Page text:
- In many ways, the Silver Age Superman was one of these, particularly to his pal Jimmy Olsen and his girlfriend, Lois Lane (as well as his various other girlfriends). There are countless stories where Superman puts his loved ones through various sorts of Hell in order to teach them lame moral lessons. For Jimmy, the lessons often boiled down to "don't drink things you're not supposed to;" for Lois, they usually were "stop trying to find out my secret identity/trick me into marrying you." For the readers, the lesson was "Superman is a dick."
- The Super-Teacher From Krypton was a robot built by Jor-El to teach his son. Of course, then the planet blew up... but by a fluke, the robot survived (a lot of Kryptonian stuff survived in the Silver Age) and eventually found Kal-El as a teenager on Earth. The robot took it upon itself to guide him in the wise use of his powers. The robot appeared twice, once in the Silver Age and then once in the Bronze Age. In both cases, it acted like an incredibly high-handed and manipulative Jerk Ass, and while Clark had to admit he had learned valuable lessons from it, he was very glad when the wretched thing took off back into outer space. So maybe this is where Supes picked up these same qualities when "mentoring" people as an adult.
- John Constantine the Hellblazer is a mentor to Timothy Hunter in The Books of Magic. Because of John's profession as con man, he sometime pranks Tim, sometimes to the point of endangering the kid's life.
- The Red Dragon from Bone is a pretty low-key example; but it's especially noticable in the early parts of the comic, where he in between his lazing around and Big Damn Heroes moments will occasionally do some pretty weird things, either to teach the protagonists a lesson or just mess around with them.
Fone Bone: The dragon's doing this! He wants you to think he doesn't exist!The Red Dragon: (Pokes his head out of a well) Actually, I just want her to think you're nuts.
- From American Born Chinese, The Monkey King disguises himself as the stereotypically obnoxious Chin-Kee to teach the protagonist a lesson about not abandoning his heritage.
- Deconstructed with the Headmaster in Rosario + Vampire fanfic He Who Fights Monsters. His 'teaching style' created the monster known as Tsukune much to his fear and horror.
- Deconstructed with Phoenix Wright in Apollo Justice: Ace Attorney fanfic Dirty Sympathy. His teaching style and fast-and-loose antics not only costs him Apollo's respect, but also causes his own plans to fall apart when he finds out that Apollo framed Kristoph for a crime he didn't commit and wasn't working alone.
- My Little Pony: Friendship Is Magic, as noted elsewhere on this page, has two Trickster Mentors, and both are commonly used as such in fanfiction:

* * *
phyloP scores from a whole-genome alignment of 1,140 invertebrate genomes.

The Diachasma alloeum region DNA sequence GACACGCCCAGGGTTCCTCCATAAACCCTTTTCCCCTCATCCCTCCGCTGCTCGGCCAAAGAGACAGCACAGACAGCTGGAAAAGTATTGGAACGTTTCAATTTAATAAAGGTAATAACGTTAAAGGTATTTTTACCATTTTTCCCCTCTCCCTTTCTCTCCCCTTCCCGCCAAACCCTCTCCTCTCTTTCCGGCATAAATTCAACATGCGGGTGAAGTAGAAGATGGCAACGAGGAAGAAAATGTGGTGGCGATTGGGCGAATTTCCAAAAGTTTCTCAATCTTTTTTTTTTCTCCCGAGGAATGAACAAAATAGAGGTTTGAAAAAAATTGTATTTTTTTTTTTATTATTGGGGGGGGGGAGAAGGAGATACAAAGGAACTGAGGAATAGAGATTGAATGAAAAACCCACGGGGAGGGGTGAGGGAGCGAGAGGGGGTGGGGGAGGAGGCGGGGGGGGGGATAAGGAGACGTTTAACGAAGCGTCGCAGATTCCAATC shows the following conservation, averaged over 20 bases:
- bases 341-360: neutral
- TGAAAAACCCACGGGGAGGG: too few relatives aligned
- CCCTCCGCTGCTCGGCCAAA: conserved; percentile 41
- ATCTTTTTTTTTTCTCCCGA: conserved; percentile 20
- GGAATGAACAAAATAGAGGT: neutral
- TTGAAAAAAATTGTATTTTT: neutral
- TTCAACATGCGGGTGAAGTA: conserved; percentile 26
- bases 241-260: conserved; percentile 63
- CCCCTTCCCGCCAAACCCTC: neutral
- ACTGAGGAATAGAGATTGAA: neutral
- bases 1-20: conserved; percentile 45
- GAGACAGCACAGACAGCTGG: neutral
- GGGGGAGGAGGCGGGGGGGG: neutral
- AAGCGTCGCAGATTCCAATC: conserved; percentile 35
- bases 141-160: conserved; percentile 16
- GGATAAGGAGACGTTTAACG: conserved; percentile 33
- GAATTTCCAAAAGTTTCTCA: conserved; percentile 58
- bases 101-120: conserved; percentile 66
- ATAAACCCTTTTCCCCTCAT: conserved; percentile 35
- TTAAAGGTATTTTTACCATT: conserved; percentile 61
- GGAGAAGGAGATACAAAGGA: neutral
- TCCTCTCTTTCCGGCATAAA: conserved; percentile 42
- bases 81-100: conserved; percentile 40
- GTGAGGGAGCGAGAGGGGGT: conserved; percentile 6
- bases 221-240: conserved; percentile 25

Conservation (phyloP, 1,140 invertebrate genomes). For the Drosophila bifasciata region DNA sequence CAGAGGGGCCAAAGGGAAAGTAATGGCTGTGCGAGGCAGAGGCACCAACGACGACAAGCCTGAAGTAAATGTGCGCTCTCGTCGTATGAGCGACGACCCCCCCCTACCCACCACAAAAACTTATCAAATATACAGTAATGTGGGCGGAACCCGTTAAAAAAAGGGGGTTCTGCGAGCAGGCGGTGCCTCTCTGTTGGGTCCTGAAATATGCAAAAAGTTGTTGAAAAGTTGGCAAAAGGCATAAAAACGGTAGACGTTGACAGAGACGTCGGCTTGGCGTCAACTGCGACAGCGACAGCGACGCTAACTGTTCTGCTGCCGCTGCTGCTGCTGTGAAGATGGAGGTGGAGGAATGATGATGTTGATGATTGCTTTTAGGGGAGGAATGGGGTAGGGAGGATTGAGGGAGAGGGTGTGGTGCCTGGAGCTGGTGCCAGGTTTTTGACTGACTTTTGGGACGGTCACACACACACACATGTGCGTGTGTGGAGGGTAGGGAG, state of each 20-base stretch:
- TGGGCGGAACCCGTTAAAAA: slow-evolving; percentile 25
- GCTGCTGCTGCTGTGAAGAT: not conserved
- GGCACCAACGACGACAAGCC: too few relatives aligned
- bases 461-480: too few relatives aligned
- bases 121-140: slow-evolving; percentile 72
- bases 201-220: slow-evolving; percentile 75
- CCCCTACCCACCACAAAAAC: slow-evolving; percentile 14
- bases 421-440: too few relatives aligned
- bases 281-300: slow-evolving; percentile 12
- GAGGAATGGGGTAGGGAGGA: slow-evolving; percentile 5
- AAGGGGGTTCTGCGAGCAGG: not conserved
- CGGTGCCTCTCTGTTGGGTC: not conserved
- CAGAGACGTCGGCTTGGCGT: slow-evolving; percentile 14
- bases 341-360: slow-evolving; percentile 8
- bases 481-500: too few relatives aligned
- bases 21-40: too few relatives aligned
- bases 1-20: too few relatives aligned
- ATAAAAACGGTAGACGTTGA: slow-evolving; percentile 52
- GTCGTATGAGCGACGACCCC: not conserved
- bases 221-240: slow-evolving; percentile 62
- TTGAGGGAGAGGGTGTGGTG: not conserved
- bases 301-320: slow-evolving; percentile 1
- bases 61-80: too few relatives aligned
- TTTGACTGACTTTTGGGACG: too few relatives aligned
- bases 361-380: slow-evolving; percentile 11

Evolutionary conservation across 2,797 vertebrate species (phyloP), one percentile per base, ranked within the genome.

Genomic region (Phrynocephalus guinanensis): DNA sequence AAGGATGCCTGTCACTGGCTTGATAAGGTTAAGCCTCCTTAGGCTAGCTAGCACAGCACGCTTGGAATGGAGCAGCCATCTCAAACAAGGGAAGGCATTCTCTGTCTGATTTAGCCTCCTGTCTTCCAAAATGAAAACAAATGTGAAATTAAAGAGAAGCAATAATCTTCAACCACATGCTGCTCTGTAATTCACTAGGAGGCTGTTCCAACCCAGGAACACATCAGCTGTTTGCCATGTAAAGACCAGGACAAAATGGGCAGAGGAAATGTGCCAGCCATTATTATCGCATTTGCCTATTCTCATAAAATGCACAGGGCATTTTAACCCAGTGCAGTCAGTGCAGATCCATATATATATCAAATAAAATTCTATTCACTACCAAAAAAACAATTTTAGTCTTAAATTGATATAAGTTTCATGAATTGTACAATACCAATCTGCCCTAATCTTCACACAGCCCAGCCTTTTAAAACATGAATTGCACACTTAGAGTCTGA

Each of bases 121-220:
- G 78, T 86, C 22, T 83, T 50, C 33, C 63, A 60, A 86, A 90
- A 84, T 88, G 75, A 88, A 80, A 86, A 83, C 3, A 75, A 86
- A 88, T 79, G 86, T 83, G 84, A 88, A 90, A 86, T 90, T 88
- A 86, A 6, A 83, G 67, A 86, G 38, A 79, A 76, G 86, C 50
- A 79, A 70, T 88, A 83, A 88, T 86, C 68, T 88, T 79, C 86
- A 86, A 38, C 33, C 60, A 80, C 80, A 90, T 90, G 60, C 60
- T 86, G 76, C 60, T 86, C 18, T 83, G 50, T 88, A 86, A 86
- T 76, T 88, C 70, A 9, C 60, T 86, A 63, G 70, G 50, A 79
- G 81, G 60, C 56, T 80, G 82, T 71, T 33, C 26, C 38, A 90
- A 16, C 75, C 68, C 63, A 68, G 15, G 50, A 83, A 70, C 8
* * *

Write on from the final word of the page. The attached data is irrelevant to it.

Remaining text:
Applejack: "Consarnit," she sighed, hitting her face with the palm of her hand. "We really gotta sit the Princess down one day and have an intervention. This cockamamie 'cryptic mentor' nonsense is getting old."
- Deconstructed. In Parting Words Twilight is so sick and tired of being a pawn in Celestia's games that she renounces her place as Celestia's student. In spite of halting her 'cryptic mentor' tendencies with Twilight Sparkle, in The Great Alicorn Hunt Celestia still tends to be enigmatic and manipulative with a few things, not the least of which includes selecting a host of male guards for Twilight and Fluttershy in hopes that they find their 'super special somepony'. Kinda backfires with the Wonderbolts when she fails to fully debrief them on their 'true' mission with Rainbow Dash. This is also a major factor in why Sunset Shimmer fell, as she saw Celestia much like Twilight did in the beginning of Parting Words, and hated being manipulated.
- From the fic Going Native (otherwise not suitable for this site):
- Triptych from the Triptych Continuum has Discord as the trickster mentor.
- Thousand Shinji: Khnemu taught Shinji the ways of scheming and manipulating. In order to train him properly, Khnemu betrayed and backstabbed Shinji constantly, and he expected that Shinji tried to outwit him and double-cross him in turn. Even so, he cared for his disciple, and Shinji was aware ot it.
- Corrin Reacts: Azama certainly thinks he's one. Unfortunately for Kaze, it manifests in him allowing Kaze's fangirls to chase him through the Hoshidan capital.
- The Differentverse: Celestia still shows signs of this, but she's more honest about matters than in canon. It helps that Moondancer was straight to the point with her about what they'd figured out.